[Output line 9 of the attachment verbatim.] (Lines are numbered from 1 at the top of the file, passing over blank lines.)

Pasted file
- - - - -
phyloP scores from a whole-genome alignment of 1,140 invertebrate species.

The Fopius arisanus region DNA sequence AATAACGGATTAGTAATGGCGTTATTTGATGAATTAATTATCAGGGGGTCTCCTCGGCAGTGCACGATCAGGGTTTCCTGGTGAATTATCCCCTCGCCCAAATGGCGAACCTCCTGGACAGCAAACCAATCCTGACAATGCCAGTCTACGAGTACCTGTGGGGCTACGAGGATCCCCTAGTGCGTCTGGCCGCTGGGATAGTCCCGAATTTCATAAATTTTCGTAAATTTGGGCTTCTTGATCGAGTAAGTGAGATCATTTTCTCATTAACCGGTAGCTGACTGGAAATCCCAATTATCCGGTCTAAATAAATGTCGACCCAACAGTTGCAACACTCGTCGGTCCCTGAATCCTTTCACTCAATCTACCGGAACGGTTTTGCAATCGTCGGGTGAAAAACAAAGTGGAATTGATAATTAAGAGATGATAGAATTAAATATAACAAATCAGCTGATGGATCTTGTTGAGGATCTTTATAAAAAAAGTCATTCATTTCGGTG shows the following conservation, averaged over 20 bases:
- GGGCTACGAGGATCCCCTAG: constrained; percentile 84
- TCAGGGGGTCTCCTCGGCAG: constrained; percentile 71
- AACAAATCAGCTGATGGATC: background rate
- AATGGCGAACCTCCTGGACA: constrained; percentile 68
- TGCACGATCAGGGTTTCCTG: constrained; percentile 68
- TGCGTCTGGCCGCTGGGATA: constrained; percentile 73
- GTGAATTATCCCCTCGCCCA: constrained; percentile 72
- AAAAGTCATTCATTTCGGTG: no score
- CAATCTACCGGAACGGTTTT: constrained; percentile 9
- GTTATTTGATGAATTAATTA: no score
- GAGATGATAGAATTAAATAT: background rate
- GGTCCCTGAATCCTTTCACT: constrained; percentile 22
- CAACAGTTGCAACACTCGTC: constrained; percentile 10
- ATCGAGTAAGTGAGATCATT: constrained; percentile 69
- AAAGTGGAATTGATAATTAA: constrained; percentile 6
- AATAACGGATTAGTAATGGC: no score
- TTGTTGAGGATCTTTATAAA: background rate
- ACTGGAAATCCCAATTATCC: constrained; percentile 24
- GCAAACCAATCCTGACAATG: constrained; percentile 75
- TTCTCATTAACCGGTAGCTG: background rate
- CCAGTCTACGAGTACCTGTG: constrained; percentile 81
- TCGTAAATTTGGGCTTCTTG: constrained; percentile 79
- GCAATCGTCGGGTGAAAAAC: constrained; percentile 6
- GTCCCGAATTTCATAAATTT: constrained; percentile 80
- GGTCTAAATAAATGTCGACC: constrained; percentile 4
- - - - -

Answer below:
- GTGAATTATCCCCTCGCCCA: constrained; percentile 72